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Who Belongs in the Top 100?

Many baseball experts, books, and websites have published lists of the Top 100 players in baseball history. But which list is right? Where did they get it wrong?
We don't just publish OUR list, we publish it alongside many other Top 100 lists, including those of Bill James, Joe Posnanski of The Athletic, The Sporting News, ESPN, and others. Compare the lists in one place, and decide who you think belongs and who doesn't.
Top 100 Rankings


Six Degrees of Separation from Babe Ruth

The Man Who Almost Became the Second On-Field Fatality in Baseball History

Had there not been a doctor seated near the on-deck circle in San Diego during a game between the Padres and Dodgers in 1976, baseball may have suffered its second death due to an on-field injury.
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“When the leaves turn brown, I’ll be wearing the batting crown.” — Dave Parker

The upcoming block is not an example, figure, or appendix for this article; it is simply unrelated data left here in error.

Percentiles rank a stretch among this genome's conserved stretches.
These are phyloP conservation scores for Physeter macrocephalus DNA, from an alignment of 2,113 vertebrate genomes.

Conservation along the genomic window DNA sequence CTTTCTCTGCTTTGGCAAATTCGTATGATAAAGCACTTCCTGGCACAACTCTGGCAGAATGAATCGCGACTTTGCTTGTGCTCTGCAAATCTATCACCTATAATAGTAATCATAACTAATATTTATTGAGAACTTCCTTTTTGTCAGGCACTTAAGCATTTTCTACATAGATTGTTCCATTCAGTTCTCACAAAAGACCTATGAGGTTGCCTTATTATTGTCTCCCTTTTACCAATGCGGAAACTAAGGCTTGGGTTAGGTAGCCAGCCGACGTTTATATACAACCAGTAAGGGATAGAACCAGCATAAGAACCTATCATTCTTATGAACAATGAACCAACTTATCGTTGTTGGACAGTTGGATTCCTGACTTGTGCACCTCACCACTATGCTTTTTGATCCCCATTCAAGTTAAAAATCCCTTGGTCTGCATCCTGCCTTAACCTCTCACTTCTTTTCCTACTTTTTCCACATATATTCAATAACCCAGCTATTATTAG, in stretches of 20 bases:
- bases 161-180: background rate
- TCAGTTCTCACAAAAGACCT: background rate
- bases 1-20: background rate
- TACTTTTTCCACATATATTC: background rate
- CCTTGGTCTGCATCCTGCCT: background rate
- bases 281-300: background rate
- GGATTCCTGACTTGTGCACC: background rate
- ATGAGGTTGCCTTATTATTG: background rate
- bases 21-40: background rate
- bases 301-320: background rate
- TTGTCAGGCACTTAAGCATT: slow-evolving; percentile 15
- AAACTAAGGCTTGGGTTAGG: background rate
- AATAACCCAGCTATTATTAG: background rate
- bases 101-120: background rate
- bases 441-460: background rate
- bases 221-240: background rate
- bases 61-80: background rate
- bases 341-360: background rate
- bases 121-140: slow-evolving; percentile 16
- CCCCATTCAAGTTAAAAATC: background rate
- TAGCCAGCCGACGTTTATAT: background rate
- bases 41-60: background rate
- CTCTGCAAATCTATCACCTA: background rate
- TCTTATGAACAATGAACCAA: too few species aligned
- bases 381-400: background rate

Parker believed that if a clubhouse was loose and the team was close-knit, they would perform better on the field. He was a serious-minded competitor and a fierce presence in the batters' box. But he was also light-hearted and fun, and had a little Muhammad Ali personality in him. Parker liked to make up limericks and poems to motivate himself. He once said, “Sure as the sun comes up and the wind is gonna blow, Ol' Dave is gonna go four-for-four.”

There are players in every generation who have Hall of Fame talent, who are just as gifted as the superstars of that era, but who for whatever reason, end up not getting a plaque in Cooperstown. Dave Parker perfectly exemplifies that small group of players. For about five to seven years he was either the best player in baseball, or in the discussion. He was similar to Frank Robinson: a tall, strong, but fast outfielder. Both had slugging power and long legs, but Parker had a much better arm. Still, circumstances led to detours that kept Parker from joining the elite brotherhood in the Hall of Fame. 
See the Pirates' All-Time Team
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